The study was led by academics at the universities of Nottingham and Loughborough who recommend that clinicians working at eating disorder services should assess patients for gender identity issues and refer them to transgender health services to be evaluated for hormone treatment.
Professor Jon Arcelus, of the Institute of Mental Health, based at the University of Nottingham, and at the Nottingham Centre for Transgender Health, was one of the lead authors on the research, which has been published in the European Eating Disorders Review.
He said: "Young transgender people may restrict their food as a way to control their puberty, stop their period or reduce the development of breasts. Eating disorder professionals should consider the gender identity of the person when assessing a person with symptoms of an eating disorders."
Eating disorders including anorexia, bingeing, self-induced vomiting and the misuse of diet pills and laxatives have been linked to people's deep-seated unhappiness with their body, fuelled by Western society's obsession with an idealised image of beauty.
This dissatisfaction in body shape and weight can be even more distressing for transgender people who identify with a different gender than the one assigned to them at birth, leaving them potentially more vulnerable to developing an eating disorder.
For some transgender people, striving to achieve a masculine or feminine body shape can influence their eating behaviours, while in the case of transgender males (assigned female at birth but who identify as male) who are not on hormone treatment some may even restrict what they eat as a way of stopping menstruation.
Within the non-trans population, negative emotions such as anxiety and depression and low self-esteem fuel the relationship between body dissatisfaction and problems with eating behaviours. As research has consistently shown that transgender people seeking gender affirming treatment who are not on hormone treatment yet, are much more likely to suffer with mental health problems such as anxiety and depression that cis gender (non transgender) people, this places them at greater risk of developing an eating disorder.
Evidence from one previous study showed that eating disorder symptoms were found to reduce in transgender women once they had progressed through their medical transition. However, the study was limited as it looked at a small number of participants, only at transgender women and only considered the role of surgery, not hormone therapy.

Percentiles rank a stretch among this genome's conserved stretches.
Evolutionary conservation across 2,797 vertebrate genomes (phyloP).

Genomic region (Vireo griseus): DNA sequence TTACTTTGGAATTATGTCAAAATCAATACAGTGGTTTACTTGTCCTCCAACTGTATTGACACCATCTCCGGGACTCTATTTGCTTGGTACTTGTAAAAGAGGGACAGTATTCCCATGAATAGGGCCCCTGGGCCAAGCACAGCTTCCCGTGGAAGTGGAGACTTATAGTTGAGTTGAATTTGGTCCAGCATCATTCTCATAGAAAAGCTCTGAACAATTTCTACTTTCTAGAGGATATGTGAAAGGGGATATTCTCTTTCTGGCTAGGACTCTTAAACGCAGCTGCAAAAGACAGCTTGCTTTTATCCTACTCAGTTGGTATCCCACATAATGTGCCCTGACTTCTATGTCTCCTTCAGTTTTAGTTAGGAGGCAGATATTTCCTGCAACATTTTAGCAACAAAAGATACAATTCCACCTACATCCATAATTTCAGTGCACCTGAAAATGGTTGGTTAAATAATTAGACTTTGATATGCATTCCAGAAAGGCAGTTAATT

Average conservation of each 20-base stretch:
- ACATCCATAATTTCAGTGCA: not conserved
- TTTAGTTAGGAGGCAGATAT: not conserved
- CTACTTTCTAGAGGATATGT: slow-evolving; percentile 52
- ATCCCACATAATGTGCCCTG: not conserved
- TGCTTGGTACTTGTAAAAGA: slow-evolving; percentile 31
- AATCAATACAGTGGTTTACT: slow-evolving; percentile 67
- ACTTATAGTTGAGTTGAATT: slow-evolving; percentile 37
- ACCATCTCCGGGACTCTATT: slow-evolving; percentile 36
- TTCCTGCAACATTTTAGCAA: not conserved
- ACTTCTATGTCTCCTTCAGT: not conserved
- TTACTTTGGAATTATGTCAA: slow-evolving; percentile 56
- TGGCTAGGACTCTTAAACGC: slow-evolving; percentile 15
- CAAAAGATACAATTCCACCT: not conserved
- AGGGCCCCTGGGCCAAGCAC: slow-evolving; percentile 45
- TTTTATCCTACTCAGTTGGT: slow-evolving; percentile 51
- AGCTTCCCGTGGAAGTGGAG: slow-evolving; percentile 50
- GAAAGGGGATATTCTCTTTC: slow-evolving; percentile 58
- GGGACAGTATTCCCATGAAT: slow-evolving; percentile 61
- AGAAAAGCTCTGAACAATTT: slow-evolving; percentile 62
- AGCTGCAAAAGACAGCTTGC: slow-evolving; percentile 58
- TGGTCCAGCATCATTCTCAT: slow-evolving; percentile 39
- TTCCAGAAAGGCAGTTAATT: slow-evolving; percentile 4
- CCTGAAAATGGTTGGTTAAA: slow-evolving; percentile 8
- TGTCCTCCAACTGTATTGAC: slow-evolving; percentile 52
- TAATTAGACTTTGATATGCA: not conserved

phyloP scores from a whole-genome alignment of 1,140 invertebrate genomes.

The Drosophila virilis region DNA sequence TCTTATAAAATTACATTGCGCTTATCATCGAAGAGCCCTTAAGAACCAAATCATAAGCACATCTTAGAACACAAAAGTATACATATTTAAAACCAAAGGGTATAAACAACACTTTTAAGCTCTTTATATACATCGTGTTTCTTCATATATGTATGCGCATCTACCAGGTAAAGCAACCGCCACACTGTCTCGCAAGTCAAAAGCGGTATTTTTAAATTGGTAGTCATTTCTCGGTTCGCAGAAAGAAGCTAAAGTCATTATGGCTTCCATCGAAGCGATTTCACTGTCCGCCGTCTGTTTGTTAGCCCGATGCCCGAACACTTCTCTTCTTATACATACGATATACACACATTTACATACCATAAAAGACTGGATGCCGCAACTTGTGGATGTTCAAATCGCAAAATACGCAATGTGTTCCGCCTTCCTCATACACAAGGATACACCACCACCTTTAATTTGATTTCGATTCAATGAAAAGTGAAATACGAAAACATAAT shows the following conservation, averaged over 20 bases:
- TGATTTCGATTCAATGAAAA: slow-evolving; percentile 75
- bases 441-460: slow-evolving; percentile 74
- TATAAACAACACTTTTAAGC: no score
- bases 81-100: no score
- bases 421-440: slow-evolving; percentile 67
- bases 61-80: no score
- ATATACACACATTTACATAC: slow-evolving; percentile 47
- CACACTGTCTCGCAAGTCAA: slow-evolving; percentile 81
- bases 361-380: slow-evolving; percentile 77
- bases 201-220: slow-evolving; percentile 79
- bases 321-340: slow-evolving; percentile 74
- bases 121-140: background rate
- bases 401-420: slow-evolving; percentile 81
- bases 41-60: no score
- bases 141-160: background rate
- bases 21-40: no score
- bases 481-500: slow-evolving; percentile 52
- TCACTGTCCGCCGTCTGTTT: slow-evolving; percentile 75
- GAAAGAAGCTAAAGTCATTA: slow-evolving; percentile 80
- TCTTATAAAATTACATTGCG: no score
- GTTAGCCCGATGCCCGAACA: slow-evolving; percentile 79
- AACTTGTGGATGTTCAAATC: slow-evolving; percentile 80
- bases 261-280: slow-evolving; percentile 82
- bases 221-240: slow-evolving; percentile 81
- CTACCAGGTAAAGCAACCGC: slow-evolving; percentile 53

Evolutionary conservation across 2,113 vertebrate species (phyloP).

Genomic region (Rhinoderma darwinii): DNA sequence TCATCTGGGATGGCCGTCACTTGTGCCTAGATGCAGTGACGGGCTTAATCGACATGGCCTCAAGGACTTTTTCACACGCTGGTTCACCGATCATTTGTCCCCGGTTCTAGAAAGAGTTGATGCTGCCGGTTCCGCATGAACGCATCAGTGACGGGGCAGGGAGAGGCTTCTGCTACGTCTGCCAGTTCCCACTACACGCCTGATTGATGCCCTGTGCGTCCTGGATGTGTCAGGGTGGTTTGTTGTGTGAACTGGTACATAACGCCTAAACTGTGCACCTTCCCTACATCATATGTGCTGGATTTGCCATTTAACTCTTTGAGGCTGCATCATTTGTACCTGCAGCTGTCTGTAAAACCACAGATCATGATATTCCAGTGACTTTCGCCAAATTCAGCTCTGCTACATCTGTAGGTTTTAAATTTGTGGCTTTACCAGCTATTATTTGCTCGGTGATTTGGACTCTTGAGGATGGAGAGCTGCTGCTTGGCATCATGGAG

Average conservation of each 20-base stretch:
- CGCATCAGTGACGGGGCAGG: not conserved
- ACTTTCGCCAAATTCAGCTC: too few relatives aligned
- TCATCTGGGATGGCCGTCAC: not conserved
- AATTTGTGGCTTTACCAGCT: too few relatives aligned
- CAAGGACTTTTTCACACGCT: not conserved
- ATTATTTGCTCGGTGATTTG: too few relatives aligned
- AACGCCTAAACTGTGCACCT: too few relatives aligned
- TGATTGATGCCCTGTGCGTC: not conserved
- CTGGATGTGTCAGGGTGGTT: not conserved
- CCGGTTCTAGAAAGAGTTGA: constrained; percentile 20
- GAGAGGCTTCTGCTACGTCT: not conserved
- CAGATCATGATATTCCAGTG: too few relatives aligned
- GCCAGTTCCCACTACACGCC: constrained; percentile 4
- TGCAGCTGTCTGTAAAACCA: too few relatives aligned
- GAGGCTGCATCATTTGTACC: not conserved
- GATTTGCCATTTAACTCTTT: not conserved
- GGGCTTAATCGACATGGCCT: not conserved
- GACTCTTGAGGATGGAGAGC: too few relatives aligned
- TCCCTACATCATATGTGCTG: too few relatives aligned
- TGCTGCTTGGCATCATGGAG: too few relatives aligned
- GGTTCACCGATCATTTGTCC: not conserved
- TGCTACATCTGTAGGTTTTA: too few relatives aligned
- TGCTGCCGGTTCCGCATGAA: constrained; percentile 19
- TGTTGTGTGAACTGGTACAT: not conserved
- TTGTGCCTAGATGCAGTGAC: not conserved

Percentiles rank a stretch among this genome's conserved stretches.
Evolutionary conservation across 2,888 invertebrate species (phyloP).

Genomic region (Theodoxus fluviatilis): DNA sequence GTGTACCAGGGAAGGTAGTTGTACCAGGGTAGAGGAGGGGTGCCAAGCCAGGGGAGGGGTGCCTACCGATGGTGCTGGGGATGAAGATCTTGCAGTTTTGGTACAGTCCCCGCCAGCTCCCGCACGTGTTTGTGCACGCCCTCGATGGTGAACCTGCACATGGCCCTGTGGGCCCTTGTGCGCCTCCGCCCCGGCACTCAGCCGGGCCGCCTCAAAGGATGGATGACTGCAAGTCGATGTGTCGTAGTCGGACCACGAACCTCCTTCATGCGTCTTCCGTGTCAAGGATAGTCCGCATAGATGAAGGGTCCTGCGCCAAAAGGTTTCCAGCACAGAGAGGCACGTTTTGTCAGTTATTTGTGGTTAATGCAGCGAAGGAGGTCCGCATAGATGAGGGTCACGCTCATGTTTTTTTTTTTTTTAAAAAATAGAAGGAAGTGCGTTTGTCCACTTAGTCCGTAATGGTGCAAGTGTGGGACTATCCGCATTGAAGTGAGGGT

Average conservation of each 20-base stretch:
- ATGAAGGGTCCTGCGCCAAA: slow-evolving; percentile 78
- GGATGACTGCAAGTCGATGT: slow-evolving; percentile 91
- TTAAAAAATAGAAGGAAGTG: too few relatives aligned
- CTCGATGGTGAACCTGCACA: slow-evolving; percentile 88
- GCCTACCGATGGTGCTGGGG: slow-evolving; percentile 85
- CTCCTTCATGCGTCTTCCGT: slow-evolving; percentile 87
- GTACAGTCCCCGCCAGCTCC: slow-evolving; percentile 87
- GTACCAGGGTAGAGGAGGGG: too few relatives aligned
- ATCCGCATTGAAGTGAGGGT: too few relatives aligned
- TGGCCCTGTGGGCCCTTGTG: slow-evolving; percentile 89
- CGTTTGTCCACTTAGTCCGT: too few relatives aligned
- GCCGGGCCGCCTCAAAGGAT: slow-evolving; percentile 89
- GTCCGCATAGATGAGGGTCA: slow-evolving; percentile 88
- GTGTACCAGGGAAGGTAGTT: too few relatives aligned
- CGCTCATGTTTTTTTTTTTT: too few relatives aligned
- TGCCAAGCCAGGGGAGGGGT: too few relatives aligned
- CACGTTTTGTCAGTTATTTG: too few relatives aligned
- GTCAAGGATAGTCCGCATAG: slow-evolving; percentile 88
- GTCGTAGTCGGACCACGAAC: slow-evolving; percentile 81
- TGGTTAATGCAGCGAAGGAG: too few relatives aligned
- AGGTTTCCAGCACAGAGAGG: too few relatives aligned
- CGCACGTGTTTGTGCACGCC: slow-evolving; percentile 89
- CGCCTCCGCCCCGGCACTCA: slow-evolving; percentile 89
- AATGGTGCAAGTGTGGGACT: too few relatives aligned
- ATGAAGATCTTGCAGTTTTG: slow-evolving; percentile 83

The latest research looked at more than 560 patients over the age of 17 who were recruited while attending an assessment at a national transgender health service in the UK between 2012 and 2015. Just under 25 per cent of the patients (139) had already started hormone treatment prior to the assessment, accessing the treatment through a range of avenues, for example, through private healthcare providers or the internet.
The patients were asked to provide information about their age, gender assigned at birth and whether they were on hormone treatment before being invited to complete a number of questionnaires on issues including eating-relate symptoms self-esteem, depression and anxiety and body dissatisfaction and perfectionism.
The data was analysed and results showed that the patients not on hormone treatment were significantly more likely to report their need to be thin, coupled with bulimic behaviours. This was also strongly connected to issues with body dissatisfaction, a preoccupation with perfectionism, experience of trust issues in personal relationships and depression and anxiety.
Professor Arcelus added: "These findings help to clarify the mechanisms through which hormone treatment might be able to improve eating disorder symptoms in this population. They suggest that hormones primarily improves body dissatisfaction, which in turn reduces levels of perfectionism and symptoms of anxiety, and increases self-esteem. In combination, these factors then appear to alleviate eating disorder symptoms.
"This is the first study with transgender people that has been able to indicate how cross-sex hormones alleviate eating disorder symptoms, although this finding needs to be replicated with more longitudinal research."
The researchers believe that offering access to specialist transgender services is imperative as the results show that for many transgender people who are unhappy with their body, cross sex hormone treatment is very effective.
However, they say that further research is needed to include the increasing numbers of transgender people who identify outside the binary gender system, for example, gender neutral, non-gender, bigender and third gender.
The research was part of Beth Jones' PhD co-supervised by Professor Jon Arcelus, Dr Emma Haycraft and Dr Walter Bouman.
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